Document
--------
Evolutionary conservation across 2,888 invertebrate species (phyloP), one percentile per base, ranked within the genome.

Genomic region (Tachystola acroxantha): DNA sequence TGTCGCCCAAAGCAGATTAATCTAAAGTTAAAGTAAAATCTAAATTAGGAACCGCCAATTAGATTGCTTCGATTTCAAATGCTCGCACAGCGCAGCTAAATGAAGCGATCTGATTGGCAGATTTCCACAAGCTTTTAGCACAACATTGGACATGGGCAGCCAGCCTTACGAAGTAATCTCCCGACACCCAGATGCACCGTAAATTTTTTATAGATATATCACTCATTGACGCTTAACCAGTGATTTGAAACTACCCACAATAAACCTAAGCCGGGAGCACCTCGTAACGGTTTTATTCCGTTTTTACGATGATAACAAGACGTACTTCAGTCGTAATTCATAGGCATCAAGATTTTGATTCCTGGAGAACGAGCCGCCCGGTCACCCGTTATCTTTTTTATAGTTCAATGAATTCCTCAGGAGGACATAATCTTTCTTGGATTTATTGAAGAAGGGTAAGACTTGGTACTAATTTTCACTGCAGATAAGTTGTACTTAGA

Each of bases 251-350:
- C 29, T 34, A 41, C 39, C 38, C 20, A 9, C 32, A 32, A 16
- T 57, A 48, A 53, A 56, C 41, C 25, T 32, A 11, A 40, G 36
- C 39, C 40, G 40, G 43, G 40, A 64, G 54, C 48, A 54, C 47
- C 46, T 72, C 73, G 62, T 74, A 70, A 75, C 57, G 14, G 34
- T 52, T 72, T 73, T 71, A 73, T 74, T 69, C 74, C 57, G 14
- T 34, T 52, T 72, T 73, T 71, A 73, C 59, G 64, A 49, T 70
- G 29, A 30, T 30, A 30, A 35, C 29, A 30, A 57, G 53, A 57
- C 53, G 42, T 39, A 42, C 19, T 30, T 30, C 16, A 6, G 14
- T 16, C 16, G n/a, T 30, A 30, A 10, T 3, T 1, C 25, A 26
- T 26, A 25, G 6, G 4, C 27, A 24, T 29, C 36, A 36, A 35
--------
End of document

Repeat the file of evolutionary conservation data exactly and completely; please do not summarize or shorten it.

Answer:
Evolutionary conservation across 2,888 invertebrate species (phyloP), one percentile per base, ranked within the genome.

Genomic region (Tachystola acroxantha): DNA sequence TGTCGCCCAAAGCAGATTAATCTAAAGTTAAAGTAAAATCTAAATTAGGAACCGCCAATTAGATTGCTTCGATTTCAAATGCTCGCACAGCGCAGCTAAATGAAGCGATCTGATTGGCAGATTTCCACAAGCTTTTAGCACAACATTGGACATGGGCAGCCAGCCTTACGAAGTAATCTCCCGACACCCAGATGCACCGTAAATTTTTTATAGATATATCACTCATTGACGCTTAACCAGTGATTTGAAACTACCCACAATAAACCTAAGCCGGGAGCACCTCGTAACGGTTTTATTCCGTTTTTACGATGATAACAAGACGTACTTCAGTCGTAATTCATAGGCATCAAGATTTTGATTCCTGGAGAACGAGCCGCCCGGTCACCCGTTATCTTTTTTATAGTTCAATGAATTCCTCAGGAGGACATAATCTTTCTTGGATTTATTGAAGAAGGGTAAGACTTGGTACTAATTTTCACTGCAGATAAGTTGTACTTAGA

Each of bases 251-350:
- C 29, T 34, A 41, C 39, C 38, C 20, A 9, C 32, A 32, A 16
- T 57, A 48, A 53, A 56, C 41, C 25, T 32, A 11, A 40, G 36
- C 39, C 40, G 40, G 43, G 40, A 64, G 54, C 48, A 54, C 47
- C 46, T 72, C 73, G 62, T 74, A 70, A 75, C 57, G 14, G 34
- T 52, T 72, T 73, T 71, A 73, T 74, T 69, C 74, C 57, G 14
- T 34, T 52, T 72, T 73, T 71, A 73, C 59, G 64, A 49, T 70
- G 29, A 30, T 30, A 30, A 35, C 29, A 30, A 57, G 53, A 57
- C 53, G 42, T 39, A 42, C 19, T 30, T 30, C 16, A 6, G 14
- T 16, C 16, G n/a, T 30, A 30, A 10, T 3, T 1, C 25, A 26
- T 26, A 25, G 6, G 4, C 27, A 24, T 29, C 36, A 36, A 35